“As for Phileas Fogg, it seemed just as if the typhoon were a part of his programme” Jules Verne, Around the World in Eighty Days
When GSK launched the PULSE programme 10 years ago I knew it was for me. The opportunity to make a difference, in the heart of a community serving some of the most deprived people in the world was always there, as part of my inner purpose. Two toddlers in tow meant a waiting game. Fast forward to 2018; and it was finally time for PULSE to do it’s work on me. Personal circumstances meant it wasn’t possible to tick the ‘international assignment’ box on the application form – but that didn’t matter, I knew the fantastic experience and opportunity I needed would be in store with a home assignment.
As I crystallised my personal PULSE objectives before I started; I knew it was less about the ‘life-swivelling-eyes-wide-open-dive-into-an-unknown-world-culture-experience’; and more of an ‘out-of-comfort-zone-time-to-find-my-purpose-career-journey-booster’. I hoped the opportunity would truly test my learning agility and top of my list of learning objectives was mastering the art of stakeholder engagement. Something I’ve certainly had plenty of chances to practise …
A key element of my role at Save the Children International has been liaising with the 29 members of the Save the Children movement (from Italy to India to Iceland); building strong relationships, keeping them abreast of the evolving Centenary project, understanding their challenges, influencing national plans to align with the global vision and representing their diverse views with the global teams.
While I’ve not had opportunity to physically travel with my assignment; I have had to continuously juggle time zones, be tuned into global cultures and ways of working and lend a careful ear to the words of those where English is not the first language. I’ve learnt one thing; transcending cultures, countries and continents is not the trickiest part by a long stretch. It is understanding and navigating the personalities – which are as varied and unique as all the far flung places in the world.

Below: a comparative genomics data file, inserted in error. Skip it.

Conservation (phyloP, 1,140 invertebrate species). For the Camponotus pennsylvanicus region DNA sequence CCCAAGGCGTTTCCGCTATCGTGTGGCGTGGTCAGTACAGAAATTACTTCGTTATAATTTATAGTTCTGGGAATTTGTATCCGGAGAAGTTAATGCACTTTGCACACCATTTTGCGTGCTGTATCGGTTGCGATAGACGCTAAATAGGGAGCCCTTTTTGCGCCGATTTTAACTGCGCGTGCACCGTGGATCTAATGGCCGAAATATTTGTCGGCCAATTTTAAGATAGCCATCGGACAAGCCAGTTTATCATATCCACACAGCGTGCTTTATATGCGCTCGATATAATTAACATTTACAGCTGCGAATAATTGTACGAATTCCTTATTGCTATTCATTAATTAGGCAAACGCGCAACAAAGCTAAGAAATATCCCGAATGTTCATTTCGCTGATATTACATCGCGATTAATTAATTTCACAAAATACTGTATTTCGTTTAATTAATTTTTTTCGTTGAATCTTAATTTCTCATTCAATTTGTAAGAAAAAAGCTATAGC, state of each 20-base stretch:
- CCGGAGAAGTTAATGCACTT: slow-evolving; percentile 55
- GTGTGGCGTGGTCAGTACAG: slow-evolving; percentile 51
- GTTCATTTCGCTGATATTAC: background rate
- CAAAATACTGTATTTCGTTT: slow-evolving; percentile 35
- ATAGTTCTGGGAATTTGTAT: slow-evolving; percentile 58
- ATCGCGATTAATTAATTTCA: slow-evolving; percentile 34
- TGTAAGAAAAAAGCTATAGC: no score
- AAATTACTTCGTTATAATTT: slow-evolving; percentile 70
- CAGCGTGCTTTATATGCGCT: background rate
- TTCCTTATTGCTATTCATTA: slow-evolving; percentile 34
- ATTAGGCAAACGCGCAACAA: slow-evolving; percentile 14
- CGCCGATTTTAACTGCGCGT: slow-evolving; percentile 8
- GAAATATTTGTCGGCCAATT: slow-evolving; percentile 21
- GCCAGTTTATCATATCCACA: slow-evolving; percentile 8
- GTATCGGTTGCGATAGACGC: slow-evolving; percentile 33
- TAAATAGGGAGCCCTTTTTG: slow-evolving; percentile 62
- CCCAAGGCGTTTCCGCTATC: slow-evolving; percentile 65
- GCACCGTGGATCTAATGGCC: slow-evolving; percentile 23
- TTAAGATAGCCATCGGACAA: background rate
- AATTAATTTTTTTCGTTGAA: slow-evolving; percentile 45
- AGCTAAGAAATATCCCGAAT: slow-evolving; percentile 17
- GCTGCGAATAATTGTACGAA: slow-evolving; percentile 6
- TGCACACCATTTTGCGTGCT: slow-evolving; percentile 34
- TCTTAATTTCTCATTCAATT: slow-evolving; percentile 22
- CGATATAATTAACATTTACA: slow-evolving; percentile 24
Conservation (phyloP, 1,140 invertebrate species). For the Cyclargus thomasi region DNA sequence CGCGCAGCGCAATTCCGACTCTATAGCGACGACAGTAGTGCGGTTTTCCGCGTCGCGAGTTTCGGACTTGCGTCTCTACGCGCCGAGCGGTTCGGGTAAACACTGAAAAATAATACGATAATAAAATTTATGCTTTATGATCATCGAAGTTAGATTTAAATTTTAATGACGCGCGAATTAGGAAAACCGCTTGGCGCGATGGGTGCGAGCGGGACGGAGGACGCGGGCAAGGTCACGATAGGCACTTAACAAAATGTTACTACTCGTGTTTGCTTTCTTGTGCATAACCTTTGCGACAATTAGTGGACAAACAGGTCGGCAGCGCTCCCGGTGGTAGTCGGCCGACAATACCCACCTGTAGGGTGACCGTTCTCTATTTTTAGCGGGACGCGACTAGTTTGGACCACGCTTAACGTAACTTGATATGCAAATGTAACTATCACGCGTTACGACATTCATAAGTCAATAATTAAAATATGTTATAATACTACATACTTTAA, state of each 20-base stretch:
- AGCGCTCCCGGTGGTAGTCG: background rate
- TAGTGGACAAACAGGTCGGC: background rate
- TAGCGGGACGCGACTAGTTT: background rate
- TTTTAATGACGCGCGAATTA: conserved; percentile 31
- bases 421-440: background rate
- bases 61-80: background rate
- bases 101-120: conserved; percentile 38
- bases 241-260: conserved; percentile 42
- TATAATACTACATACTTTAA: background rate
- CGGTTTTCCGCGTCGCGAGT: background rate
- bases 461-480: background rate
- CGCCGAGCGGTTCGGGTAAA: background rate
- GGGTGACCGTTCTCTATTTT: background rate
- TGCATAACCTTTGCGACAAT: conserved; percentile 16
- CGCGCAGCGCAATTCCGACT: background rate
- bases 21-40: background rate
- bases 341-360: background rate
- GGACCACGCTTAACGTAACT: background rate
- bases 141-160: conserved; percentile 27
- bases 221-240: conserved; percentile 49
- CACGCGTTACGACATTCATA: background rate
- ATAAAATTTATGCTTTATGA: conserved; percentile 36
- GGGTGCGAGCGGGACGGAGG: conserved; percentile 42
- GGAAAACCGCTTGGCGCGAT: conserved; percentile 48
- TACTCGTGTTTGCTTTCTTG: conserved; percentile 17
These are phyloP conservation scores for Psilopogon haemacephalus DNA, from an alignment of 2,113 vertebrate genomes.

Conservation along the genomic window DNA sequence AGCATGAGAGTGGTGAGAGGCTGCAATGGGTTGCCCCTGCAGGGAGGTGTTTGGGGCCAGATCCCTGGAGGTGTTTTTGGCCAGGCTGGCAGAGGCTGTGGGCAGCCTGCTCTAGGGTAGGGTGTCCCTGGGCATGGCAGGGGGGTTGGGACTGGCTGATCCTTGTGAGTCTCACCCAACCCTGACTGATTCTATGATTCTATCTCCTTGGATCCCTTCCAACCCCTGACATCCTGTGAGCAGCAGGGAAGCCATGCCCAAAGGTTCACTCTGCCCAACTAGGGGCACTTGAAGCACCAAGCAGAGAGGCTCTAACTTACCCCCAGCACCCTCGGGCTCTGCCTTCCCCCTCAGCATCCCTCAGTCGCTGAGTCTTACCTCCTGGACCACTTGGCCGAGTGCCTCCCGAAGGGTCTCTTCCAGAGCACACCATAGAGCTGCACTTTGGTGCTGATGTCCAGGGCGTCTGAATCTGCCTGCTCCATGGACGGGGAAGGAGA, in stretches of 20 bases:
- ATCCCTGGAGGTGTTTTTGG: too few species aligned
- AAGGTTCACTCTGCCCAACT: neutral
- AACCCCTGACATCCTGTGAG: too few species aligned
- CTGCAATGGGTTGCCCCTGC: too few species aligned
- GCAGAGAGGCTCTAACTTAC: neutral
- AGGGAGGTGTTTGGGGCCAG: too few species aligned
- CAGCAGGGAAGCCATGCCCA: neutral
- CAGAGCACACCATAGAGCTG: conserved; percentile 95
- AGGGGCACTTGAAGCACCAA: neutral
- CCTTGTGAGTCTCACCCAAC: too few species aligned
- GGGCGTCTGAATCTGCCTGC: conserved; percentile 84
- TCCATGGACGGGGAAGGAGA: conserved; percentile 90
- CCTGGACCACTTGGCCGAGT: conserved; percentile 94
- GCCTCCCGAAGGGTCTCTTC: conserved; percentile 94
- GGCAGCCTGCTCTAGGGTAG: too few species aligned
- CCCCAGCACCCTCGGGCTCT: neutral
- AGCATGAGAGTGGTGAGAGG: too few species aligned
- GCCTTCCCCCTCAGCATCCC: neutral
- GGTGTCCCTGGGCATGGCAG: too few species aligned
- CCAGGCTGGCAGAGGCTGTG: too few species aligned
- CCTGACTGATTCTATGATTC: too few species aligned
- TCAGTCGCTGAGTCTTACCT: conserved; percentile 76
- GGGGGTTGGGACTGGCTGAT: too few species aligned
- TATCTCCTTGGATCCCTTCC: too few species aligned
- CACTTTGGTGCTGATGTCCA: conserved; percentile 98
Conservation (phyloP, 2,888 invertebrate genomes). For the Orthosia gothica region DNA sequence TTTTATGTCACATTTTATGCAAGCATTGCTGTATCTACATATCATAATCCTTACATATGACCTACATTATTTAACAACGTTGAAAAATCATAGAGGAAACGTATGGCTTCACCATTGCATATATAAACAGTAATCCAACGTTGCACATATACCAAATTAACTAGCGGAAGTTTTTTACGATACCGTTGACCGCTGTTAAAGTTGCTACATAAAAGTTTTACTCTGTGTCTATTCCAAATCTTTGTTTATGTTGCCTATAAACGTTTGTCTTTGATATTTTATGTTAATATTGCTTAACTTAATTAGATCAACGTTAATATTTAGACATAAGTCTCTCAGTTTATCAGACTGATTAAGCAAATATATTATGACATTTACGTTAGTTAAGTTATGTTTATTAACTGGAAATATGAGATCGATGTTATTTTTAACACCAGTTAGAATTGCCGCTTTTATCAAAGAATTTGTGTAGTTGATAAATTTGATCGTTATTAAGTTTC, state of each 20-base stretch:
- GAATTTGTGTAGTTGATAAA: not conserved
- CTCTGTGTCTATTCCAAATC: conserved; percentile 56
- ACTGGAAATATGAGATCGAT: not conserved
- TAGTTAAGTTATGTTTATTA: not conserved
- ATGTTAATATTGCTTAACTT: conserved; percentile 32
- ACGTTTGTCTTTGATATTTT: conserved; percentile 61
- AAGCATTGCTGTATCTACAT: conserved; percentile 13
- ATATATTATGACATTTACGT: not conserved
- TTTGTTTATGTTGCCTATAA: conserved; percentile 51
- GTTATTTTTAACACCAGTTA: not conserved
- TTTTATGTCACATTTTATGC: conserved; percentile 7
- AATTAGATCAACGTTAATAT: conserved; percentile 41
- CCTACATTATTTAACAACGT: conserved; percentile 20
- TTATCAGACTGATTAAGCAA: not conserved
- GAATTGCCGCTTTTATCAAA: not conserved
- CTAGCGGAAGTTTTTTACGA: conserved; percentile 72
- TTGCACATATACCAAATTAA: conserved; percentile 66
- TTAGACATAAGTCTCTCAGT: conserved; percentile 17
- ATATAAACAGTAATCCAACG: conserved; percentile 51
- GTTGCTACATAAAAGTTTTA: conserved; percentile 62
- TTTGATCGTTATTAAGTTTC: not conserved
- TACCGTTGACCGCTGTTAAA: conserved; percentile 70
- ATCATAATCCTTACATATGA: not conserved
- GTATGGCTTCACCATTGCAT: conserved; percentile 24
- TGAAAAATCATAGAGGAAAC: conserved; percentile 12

In the past few weeks, as our project has been through a pretty foggy patch, I will confess to having a few wistful twangs of wanderlust as I see the daily adventures and colourful photos from all the far-flung places where my fellow PULSE10ers are deployed. But let me take you on my adventure and journey of the world; where the pictures are from that biggest of all destinations; the imagination.
Around the world with 9 stakeholders
Since it would be most unprofessional to name names, I’ve given my stakeholders alter egos from my virtual travels, as well as some apt quotes from the adventures of Phileas Fogg. It should be noted that any resemblance to person/s inside or outside my organisation is purely a figment of your imagination.
- The Pyramids of Giza “The game was in his eyes a contest, a struggle with a difficulty, yet a motionless, unwearying struggle, congenial to his tastes.” The Pyramid thrives on hierarchy; he may be the one at the top giving orders or he may be the one nearer the bottom paralysed without directive from the top. Either way there can be struggles of power, an impasse of wills and stifled channels of communication. Expect some verbal sparring and learn the rules of the game to ensure he is squarely playing for your team.
- The Colossus of Rhodes “It may be taken for granted that, rash as the Americans are, when they are prudent there is good reason for it.” The Colossus exudes power, be that through authority or the sheer weight and size of the organisation she has behind her. That weight and size speaks experience, capacity and capability – so any ruffled feathers do need to be smoothed and the pecking order recognised. When you get on the same side she’ll definitely ensure you are a flock to be reckoned with.